On a stormy night in 1995, a baby's crying can be heard. It floats through the halls and drifts under the crack of the door.
The father's eyes snap open. He stands, limbs groaning and creaking. Although he grumbles all the way, his expression softens at the sight of the baby. So small, so helpless. Such a miracle of life.
"A long, long time ago," he sings, his voice melodic and somnolent. "I can still remember how that music used to make me smile..."
He rocks the crib with gentle hands. The crying ceases. The baby falls into a deep slumber before the song is over.
"...And them good ol' boys were drinking whiskey and rye." He pauses to kiss the baby on the forehead and his voice becomes a mere whisper. "Singing, 'this'll be the day that I die...'"
I was that baby. My father and mother used to sing to me all the time, and I credit them for my love of music. Their songs left an impact on me that I'll never forget. I dip into the deepest recesses of my mind and draw these memories as inspiration for my writings. But in what ways do the melodies of my youth and today inspire?
It’s quite simply, really. Music is an art form, just like writing. And the similarities don’t end there. Both require planning and a poetic use of language and vocabulary. Like a good song, a good story has rhythm. Like the big finish of any symphony, a story has a climax. And like a true mellifluous masterpiece, a story leaves you with a satisfied feeling.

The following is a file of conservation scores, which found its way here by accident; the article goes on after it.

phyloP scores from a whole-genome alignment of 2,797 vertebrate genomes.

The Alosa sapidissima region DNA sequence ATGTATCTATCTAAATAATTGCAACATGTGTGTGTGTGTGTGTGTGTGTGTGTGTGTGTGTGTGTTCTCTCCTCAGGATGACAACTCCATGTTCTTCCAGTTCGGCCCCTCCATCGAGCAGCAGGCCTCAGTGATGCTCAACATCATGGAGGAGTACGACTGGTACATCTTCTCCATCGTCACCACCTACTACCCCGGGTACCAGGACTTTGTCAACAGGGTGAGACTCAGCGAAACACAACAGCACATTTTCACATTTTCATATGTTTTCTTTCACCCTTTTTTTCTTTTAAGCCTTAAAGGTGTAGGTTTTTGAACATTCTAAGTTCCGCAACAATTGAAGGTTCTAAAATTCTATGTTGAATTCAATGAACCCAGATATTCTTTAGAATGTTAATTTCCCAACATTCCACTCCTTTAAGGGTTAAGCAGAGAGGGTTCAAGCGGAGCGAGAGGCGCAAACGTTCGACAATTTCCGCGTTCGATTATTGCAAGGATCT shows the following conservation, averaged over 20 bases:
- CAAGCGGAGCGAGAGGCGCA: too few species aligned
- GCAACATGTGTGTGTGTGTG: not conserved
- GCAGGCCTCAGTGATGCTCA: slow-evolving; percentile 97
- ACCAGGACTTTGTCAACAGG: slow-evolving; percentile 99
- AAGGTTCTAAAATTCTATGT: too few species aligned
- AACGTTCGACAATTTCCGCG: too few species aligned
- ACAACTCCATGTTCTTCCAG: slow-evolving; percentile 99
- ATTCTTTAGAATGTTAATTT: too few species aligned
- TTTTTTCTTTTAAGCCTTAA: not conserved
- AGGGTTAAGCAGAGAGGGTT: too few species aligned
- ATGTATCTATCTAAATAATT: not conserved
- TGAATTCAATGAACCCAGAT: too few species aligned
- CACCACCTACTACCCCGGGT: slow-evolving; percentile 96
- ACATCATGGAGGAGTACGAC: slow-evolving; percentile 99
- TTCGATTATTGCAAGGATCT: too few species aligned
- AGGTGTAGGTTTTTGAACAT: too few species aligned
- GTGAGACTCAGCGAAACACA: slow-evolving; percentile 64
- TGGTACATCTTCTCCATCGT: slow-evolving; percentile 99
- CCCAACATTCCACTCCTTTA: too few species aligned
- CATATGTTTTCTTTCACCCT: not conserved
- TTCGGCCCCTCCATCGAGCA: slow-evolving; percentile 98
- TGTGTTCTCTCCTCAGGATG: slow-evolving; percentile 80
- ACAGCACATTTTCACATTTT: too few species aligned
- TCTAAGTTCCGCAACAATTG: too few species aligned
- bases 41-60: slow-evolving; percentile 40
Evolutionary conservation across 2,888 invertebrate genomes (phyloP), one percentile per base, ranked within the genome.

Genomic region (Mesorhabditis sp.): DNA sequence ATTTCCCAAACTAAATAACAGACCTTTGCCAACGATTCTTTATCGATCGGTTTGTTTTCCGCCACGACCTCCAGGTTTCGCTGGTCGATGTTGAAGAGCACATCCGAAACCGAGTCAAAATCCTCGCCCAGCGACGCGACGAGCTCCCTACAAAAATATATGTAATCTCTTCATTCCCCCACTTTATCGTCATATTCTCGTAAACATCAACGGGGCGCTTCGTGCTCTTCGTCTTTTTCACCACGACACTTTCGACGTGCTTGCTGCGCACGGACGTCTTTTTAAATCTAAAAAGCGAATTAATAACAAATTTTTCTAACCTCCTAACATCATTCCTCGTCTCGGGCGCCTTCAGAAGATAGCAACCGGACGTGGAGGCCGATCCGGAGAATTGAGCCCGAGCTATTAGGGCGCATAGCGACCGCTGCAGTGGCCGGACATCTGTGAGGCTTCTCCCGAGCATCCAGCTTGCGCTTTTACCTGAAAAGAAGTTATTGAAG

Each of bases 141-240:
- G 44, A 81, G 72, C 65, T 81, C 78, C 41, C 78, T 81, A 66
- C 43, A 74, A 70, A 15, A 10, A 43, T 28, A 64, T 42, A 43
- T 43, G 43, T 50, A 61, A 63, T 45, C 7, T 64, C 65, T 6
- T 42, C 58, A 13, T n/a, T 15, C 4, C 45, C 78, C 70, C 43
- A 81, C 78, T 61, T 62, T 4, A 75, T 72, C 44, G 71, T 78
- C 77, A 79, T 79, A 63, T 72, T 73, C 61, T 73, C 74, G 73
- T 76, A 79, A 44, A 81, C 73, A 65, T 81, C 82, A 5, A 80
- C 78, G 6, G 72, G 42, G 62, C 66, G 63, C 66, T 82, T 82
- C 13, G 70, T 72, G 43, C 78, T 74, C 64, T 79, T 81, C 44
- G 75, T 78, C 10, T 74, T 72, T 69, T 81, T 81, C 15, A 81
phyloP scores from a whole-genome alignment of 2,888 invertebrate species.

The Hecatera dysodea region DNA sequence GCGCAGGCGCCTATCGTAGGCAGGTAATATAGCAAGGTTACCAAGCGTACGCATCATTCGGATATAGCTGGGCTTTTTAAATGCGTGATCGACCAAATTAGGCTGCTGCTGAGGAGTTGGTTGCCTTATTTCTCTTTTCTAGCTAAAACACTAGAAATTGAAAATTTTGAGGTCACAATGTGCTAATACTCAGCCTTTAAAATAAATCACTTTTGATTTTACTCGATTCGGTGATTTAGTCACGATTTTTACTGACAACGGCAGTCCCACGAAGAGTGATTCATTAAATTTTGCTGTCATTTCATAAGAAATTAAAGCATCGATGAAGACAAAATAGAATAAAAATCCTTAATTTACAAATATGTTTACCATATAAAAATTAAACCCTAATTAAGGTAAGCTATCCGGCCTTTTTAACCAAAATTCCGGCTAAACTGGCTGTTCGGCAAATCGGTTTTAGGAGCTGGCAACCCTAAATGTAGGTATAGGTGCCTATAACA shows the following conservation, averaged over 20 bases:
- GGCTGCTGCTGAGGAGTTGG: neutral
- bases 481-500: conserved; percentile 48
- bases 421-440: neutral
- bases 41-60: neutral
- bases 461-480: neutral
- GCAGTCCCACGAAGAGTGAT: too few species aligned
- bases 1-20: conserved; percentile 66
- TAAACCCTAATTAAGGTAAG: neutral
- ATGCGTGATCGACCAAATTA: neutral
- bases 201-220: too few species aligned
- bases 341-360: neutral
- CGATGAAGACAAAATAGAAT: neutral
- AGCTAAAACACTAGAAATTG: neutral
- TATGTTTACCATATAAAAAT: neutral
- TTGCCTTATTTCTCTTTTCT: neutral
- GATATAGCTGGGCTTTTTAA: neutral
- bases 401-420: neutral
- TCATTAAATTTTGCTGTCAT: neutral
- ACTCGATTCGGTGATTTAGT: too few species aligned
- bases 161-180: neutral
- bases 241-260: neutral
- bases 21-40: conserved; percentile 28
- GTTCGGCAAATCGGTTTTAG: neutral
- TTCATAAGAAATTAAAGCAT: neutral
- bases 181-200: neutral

I remember Dad singing one song in particular: American Pie by Don McLean. I loved it when I was a baby and I love it still. Like a fine wine, the eight-minute, thirty-three-second aria has aged well. It still blows my mind, and I’ve heard it a collective thousand times over the years. It’s more than just a song. It’s an anthem to music lovers everywhere.
American Pie has some of the most abstract, imaginative lyrics ever written. In this respect, it’s similar to famous poetry. If you will, breathe in this excerpt:
" And in the streets, the children screamed.
The lovers cried, and the poets dreamed.
But not a word was spoken.
The church bells all were broken.
And the three men I admire most:
The father, son and the holy ghost.
They caught the last train for the coast
The day the music died. "
It gives me chills. The greatest thing about this song is that it brings poetic words to an audience with no interest in poetry. By setting his epic to music, McLean made it more accessible. We can all learn from his masterful writing. Musicians, poets, novelists, journalists. Anyone with a love of writing and the craft.
Tune in next time for a list of my top five favorite songs. We'll get a peak at another McLean masterpiece and sample some Counting Crows, too. And an ode to Howard Hughes? You'll have to follow my blog to learn more.
If you've never heard American Pie, what're you waiting for?